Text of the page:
Gov. Terry Branstad may have been “using a little hyperbole to make a point” when he suggested lowering renewable fuel standards could lead to a return to the “bad old days” of the farm crisis, Sen. Tom Harkin suggested Thursday morning.
However, the Iowa Democrat agreed with the point Republican Branstad was making: reducing the use of conventional biofuels would not be good for the Iowa farm economy.
And, Harkin told reporters, Branstad is correct in not going along with the Environmental Protection Agency’s plans to lower the requirements for renewable fuel.
Whether the governor is right that lowering the requirements for renewable fuel use is a bad idea, Harkin said the move would not be good for Iowa.
“It’s not going to be good for the farm economy,” he said. “It’s certainly not going to be good for the Upper Midwest ... it won’t help.”
Harkin and Branstad were reacting to an EPA proposal that would lower the required consumption of conventional renewable fuel to 13.01 billion gallons, despite the law mandating consumption of 14.4 billion gallons, and below the 2013 level of 13.8 billion gallons. It also provides that biodiesel remains at 1.28 billion gallons.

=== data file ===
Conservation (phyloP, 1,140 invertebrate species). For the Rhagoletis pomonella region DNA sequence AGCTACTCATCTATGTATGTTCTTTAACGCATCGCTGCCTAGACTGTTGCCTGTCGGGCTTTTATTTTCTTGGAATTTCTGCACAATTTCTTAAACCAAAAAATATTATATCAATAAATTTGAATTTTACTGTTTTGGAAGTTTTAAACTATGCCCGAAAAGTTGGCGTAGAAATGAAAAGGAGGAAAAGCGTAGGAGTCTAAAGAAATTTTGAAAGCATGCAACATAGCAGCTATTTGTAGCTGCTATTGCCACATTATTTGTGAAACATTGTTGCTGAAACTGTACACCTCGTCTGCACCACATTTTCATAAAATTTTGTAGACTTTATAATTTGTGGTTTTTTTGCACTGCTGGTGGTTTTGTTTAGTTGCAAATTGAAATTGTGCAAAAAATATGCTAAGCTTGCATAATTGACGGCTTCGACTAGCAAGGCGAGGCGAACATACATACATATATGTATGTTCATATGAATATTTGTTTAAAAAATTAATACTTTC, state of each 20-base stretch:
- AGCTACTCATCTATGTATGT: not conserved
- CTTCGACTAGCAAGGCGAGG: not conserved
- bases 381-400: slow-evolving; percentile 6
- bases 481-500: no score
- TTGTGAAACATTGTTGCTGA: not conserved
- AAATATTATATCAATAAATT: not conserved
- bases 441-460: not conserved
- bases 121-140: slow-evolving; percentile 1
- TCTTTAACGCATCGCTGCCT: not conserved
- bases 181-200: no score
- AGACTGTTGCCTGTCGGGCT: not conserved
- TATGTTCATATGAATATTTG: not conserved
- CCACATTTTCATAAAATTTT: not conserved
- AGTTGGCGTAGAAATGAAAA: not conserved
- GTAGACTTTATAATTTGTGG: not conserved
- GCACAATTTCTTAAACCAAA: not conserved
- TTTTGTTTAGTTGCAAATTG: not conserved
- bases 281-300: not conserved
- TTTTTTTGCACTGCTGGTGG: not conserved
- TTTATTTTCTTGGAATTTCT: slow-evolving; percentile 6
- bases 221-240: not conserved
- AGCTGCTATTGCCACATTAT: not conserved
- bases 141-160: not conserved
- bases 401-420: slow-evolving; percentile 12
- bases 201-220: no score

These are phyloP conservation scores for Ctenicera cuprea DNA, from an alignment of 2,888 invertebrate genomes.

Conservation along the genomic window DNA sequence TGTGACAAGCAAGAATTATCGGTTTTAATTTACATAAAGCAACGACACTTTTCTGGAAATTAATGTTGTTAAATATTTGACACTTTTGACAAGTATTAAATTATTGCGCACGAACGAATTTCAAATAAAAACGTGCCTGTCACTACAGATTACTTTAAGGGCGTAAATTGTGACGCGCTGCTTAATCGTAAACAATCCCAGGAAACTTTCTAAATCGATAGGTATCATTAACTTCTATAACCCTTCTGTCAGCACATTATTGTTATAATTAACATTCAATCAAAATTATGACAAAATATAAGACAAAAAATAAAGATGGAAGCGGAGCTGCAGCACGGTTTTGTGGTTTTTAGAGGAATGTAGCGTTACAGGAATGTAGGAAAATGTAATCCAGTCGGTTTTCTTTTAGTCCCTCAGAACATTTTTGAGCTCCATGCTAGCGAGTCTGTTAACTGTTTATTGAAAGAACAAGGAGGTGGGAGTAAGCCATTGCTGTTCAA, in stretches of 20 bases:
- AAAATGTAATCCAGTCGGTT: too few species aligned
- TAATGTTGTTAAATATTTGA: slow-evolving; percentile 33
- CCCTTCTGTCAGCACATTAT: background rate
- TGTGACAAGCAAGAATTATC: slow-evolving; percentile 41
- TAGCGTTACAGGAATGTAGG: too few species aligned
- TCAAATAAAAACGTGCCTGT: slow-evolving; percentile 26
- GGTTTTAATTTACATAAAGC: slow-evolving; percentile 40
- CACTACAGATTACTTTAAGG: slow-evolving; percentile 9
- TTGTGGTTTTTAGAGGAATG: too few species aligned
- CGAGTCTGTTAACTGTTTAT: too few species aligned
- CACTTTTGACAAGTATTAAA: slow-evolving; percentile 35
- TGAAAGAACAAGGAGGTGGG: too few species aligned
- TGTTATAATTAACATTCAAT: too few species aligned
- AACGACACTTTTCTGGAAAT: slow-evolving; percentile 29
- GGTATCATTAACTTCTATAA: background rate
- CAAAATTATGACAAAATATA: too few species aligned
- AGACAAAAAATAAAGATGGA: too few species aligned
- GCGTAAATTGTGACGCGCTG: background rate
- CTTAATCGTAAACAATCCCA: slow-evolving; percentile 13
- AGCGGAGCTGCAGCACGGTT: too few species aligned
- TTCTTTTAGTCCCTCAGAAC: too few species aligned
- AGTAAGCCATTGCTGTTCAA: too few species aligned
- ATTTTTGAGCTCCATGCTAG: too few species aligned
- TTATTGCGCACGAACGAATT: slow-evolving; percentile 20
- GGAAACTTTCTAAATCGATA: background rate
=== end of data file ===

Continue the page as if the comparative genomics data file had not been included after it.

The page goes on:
“I’ve argued against that. I don’t believe that EPA has any real reason for doing that,” Harkin said and cited another study that concluded “there is absolutely no basis for the (Office of Management and Budget) assumption that this will increase gas prices. That’s just not true.”
Instead, Harkin said, the mandated volumes should be increased.
“They could solve this whole thing by making oil companies ratchet up from E10 to E15,” Harkin said. E10 and E15 refer to the percentage of ethanol in gasoline. Nut Big Oil will “fight that tooth and nail.”
Branstad also accused the EPA of “cow-towing” to the oil industry instead of promoting the use of renewable fuels that help bring down the costs of operating a vehicle, Branstad said.
“This shouldn’t be about increasing profitability of Big Oil,” he said.
Branstad promised to fight for renewable fuels as vigorously as he went to the mat to preserve wrestling as an Olympic sport.
The RFS, he said, “has been tremendously successful. We’ve had some of our best ag years because of it.”
Iowa leads the nation in production of ethanol and biodiesel, which has led to job creation across the state.
However, lowering the RFS could cost the state jobs and further depress the price of corn, which has dropped from $8 a bushel to $4 a bushel.
“That’s at or below the cost of production,” he said, and the lower farm income would ripple through the state’s farm machinery industry and other ag-related industries.
“I don’t want to be alarmist, but I was governor during the farm crisis of the 1980s and I don’t want to revisit those bad old days,” he said.
The Iowa congressional delegation is united in opposition to the EPA’s proposal to lower the RFS and the need to increase use of renewables. Branstad’s not stopping there. He hopes to use Iowa’s first-in-the-nation caucuses to leverage support.“We want to make it clear to anyone looking at national office this is an issue that Iowans care deeply about,” he said. This is an issue that could take the Midwest from leading the nation’s recovery into a tailspin.”